Like many startups, MailWise is constrained to operate on a tight budget. Unlike apps with a financial backing (or being under the wings of giants like Google, Apple or Microsoft) MailWise faces the tough challenge of attracting the right target audience with high quality users on a budget, as well as considering the high competition in the category. For these purposes, optimisation is required. Hence ASO, the less expensive but more important solution.

Research your keywords

The initial work between Moburst and MailWise started with the same base as an SEO project would have – keyword research.

Moburst used a mixture of leading ASO keyword research tools plus technology they have developed to search for the right keywords that have the potential to bring the most relevant traffic to MailWise. Comparing the app’s keywords to its competitors’ keywords, as well as viewing the top apps for the keywords one plans to use, also gives a proper insight on the product and how to implement the keywords that will define it. If the product competes with other apps that are highly ranked and rated (based on those keywords), the harder it will be for the app to stand out and succeed.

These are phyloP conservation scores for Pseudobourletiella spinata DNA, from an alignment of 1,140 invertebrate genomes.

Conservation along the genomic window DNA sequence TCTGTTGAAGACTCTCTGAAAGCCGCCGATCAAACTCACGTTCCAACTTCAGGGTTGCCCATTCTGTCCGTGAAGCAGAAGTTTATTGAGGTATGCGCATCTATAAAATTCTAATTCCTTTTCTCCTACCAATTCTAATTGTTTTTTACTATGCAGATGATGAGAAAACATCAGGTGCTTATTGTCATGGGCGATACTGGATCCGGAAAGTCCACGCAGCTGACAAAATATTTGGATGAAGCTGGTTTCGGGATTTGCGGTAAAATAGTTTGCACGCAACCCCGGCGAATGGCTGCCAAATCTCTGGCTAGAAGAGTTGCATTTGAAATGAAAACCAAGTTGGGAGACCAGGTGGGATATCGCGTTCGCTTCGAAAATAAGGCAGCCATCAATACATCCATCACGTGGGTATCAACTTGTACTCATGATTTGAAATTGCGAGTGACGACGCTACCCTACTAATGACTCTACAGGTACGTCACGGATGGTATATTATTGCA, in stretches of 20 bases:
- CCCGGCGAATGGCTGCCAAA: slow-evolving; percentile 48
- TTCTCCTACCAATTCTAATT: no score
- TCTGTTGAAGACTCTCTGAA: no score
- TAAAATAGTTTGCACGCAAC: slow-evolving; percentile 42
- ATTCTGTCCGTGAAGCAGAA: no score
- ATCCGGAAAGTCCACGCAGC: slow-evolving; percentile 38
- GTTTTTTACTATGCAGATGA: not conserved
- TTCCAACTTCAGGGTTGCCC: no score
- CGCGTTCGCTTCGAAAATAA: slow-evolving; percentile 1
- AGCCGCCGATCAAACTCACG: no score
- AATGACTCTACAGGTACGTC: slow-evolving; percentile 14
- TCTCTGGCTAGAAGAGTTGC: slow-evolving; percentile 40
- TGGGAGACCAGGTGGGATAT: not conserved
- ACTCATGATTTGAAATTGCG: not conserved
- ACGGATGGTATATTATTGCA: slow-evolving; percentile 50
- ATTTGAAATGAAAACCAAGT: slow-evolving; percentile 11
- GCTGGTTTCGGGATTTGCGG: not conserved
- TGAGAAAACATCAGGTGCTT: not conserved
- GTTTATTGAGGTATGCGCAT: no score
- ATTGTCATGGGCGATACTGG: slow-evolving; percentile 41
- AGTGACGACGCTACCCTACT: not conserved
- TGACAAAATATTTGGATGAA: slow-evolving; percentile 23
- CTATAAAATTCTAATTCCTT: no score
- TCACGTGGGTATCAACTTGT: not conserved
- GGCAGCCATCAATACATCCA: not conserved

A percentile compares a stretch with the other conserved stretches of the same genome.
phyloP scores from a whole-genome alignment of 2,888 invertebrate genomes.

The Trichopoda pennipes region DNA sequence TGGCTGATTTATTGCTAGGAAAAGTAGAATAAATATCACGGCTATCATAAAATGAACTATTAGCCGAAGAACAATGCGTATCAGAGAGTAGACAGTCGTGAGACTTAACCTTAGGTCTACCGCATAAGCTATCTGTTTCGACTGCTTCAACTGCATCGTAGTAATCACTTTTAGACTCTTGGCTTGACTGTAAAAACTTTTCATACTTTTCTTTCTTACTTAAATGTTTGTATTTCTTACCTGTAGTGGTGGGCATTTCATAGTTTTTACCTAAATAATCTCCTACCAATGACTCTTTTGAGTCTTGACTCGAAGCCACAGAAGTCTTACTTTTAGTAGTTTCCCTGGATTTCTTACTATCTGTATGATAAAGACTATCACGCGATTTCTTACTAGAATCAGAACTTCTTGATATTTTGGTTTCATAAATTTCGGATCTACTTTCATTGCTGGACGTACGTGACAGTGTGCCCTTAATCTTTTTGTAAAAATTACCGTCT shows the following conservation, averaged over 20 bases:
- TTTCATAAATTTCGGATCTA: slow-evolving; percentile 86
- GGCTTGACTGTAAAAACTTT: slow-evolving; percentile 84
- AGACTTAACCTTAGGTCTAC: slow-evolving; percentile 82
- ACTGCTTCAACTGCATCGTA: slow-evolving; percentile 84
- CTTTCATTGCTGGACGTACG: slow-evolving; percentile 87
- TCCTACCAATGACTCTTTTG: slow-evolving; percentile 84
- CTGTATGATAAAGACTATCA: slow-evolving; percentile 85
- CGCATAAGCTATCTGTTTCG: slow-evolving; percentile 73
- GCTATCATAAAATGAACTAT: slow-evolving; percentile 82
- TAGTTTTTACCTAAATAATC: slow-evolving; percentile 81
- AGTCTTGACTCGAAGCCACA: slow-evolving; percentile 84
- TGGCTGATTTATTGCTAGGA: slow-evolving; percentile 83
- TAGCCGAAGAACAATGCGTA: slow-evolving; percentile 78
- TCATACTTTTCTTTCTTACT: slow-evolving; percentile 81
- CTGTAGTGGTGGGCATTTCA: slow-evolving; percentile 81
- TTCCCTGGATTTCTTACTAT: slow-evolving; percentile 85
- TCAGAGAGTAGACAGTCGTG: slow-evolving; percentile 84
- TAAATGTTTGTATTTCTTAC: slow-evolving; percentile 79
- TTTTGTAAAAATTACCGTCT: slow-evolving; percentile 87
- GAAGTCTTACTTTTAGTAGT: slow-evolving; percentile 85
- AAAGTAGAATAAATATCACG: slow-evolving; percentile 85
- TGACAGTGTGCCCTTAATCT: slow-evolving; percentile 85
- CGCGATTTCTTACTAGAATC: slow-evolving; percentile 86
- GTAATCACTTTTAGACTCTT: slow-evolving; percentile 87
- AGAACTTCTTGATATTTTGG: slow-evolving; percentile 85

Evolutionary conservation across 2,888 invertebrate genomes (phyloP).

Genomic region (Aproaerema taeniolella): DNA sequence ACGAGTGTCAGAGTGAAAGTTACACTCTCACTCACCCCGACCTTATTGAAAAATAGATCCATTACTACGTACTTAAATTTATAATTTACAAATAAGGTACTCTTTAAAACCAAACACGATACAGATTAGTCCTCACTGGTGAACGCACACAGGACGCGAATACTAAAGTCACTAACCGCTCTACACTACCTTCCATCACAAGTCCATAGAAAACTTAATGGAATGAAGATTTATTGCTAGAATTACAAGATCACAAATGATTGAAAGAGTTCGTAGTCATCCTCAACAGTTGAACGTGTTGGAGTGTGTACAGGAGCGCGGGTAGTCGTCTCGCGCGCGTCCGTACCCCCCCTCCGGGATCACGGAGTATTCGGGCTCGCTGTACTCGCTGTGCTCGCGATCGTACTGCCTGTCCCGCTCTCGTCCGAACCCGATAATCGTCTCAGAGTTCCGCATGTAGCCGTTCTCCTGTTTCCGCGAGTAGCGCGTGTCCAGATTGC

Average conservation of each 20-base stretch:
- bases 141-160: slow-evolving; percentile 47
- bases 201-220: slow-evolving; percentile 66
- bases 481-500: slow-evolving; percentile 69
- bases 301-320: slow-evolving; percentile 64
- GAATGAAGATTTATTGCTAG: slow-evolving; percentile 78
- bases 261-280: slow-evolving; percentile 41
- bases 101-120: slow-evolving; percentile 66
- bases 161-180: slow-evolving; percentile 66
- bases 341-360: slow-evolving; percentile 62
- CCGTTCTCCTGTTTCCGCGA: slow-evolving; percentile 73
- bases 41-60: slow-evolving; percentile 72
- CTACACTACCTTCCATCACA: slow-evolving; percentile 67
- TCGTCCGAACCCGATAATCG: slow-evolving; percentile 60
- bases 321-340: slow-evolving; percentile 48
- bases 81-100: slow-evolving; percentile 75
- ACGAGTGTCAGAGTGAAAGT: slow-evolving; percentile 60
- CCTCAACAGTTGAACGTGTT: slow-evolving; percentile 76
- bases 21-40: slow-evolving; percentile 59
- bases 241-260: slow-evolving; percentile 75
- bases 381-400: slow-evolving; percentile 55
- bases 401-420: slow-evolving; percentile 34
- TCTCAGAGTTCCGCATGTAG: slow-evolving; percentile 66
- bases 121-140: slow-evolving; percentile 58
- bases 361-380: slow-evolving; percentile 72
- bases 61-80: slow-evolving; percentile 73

With small apps, especially one like MailWise, it is vital to target keywords with the most traffic and the lowest difficulty levels.

keyword research
Choosing keywords wisely is crucial, especially when the product is oriented for a certain app store (iTunes or Google Play) – each store has a certain amount of words for the product’s description and title. In this case, precision is key, as well as not being repetitive when describing the app.

Optimise the visuals

Some important optimisation aspects which have been done are actually design related. The visuals for an app are sometimes (if not mostly) a trigger for instalments – the more it appeals to the user’s eyes, the better it increases its chances for virality and downloads.

The initial focus is shifted to the app’s icon or logo design. In this case, Moburst worked with MailWise on branding – creating a logo that would be well designed, as well as capturing the essence of the app. The logo of an envelope reflects the app, as the name MailWise was also put under the icon.
In addition, the words MailWise were added to the main keywords of the app, something which wasn’t done initially. As mentioned previously, there are a limit of words and characters that can put in the title and description. Therefore, it was key to emphasise the design as well as the branding of MailWise. Here is an example of the work that has been done on the app’s icon.

logo design